In Wyoming, the Economic Loss Rule Does Not Preclude a Negligence Claim Against Home Builders for Negligent Construction of the Home


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In Rogers v. Wright, 366 P.3d 1264 (Wyo. 2016), the Supreme Court of Wyoming held that home builders have a tort duty of reasonable care and this duty, independent of any contractual obligations, makes the economic loss rule inapplicable.

On July 8, 2009, Leon and Brenda Rogers purchased a home from Jeffrey Wright. Shortly after moving into the house, the Rogers discovered several structural defects, including a cracking and leaking foundation and improper grading. The Rogers filed a lawsuit against Mr. Wright and two of his construction companies, JWright Development, LLC and JWright Companies, Inc., alleging breach of contract, breach of warranty, intentional misrepresentation, negligent misrepresentation and negligence. The trial court granted summary judgment in favor of the defendants on all grounds and the Rogers appealed.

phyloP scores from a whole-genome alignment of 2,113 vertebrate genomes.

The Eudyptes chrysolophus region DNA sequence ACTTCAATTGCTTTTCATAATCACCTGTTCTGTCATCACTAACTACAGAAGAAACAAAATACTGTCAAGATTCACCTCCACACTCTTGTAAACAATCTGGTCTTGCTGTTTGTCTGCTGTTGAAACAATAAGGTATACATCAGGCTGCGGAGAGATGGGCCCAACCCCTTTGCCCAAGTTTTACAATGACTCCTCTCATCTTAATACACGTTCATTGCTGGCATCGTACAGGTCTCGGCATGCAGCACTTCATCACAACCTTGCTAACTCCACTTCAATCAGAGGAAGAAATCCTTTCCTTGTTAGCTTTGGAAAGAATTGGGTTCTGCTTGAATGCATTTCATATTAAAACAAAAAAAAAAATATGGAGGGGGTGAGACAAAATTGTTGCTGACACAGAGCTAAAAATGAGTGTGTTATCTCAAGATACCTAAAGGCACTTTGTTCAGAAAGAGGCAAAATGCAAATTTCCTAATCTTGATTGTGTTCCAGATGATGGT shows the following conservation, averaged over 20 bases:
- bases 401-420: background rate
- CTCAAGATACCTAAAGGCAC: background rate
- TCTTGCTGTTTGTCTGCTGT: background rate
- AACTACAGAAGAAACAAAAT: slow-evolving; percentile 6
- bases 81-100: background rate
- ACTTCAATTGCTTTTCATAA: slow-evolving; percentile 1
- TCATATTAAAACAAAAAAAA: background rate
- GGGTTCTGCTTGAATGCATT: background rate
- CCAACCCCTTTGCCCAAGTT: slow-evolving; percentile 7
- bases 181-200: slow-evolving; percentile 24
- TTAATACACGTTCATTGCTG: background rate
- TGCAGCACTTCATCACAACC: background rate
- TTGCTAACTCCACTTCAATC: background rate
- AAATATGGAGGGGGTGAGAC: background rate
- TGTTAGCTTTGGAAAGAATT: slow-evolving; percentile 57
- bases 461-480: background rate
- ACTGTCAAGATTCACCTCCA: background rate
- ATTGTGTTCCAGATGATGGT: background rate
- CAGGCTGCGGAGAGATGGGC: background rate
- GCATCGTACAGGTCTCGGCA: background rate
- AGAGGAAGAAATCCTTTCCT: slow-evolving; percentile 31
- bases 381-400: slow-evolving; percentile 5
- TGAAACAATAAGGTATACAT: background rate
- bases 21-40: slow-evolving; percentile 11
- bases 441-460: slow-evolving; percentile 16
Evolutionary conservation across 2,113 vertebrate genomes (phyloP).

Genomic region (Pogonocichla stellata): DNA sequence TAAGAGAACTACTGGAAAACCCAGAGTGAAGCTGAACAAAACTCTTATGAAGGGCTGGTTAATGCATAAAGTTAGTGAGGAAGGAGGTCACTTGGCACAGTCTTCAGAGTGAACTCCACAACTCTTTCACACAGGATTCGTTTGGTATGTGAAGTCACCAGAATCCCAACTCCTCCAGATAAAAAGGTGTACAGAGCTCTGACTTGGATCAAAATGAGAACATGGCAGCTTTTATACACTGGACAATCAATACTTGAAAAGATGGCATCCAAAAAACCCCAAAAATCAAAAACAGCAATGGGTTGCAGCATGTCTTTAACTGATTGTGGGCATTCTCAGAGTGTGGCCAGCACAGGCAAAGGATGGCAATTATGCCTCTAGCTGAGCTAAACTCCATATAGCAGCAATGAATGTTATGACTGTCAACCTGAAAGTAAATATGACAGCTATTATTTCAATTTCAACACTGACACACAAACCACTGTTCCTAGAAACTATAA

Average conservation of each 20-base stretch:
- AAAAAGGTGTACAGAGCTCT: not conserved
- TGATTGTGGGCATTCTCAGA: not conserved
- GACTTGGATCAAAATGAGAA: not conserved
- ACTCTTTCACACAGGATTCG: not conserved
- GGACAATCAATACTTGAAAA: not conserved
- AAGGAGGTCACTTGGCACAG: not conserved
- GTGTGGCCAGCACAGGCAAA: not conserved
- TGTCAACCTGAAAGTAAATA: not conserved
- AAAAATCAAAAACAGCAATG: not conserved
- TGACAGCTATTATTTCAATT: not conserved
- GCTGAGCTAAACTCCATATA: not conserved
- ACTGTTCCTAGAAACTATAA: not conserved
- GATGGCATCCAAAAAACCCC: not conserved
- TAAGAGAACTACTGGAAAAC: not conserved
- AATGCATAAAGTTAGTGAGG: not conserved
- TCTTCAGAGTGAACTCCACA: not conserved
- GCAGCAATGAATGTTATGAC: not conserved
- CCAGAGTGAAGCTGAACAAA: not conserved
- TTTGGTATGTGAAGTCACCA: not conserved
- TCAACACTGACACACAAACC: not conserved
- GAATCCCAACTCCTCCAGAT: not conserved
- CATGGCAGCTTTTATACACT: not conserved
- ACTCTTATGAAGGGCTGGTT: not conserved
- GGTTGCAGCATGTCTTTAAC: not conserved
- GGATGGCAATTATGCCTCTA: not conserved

With respect to the negligence claim, the defendants argued that they were entitled to summary judgment based on Wyoming’s economic loss rule, which bars recovery in tort when a plaintiff claims purely economic damages. Although the trial court agreed with the defendants’ position, the Supreme Court overruled the lower court, stating that Wyoming law establishes “a tort duty of reasonable care upon home builders and a breach of that duty will result in the builder being liable for foreseeable damages resulting from the negligent construction of the home.” This duty is distinct from any contractual relationship and extends to subsequent purchasers of homes who never had any contractual relationship with the builder. Thus, despite the fact that the Rogers’ damages were solely economic or pecuniary in nature, the Supreme Court held that the economic loss rule did not apply.

The decision of the Supreme Court of Wyoming highlights that, when addressing the economic loss rule in Wyoming, “the salient question is not whether the tort claim is based in negligence, but whether a tort duty exists independent of any duties established in a contract.” If a tort duty exists independent of any contractual duties, the economic loss rule should not apply.

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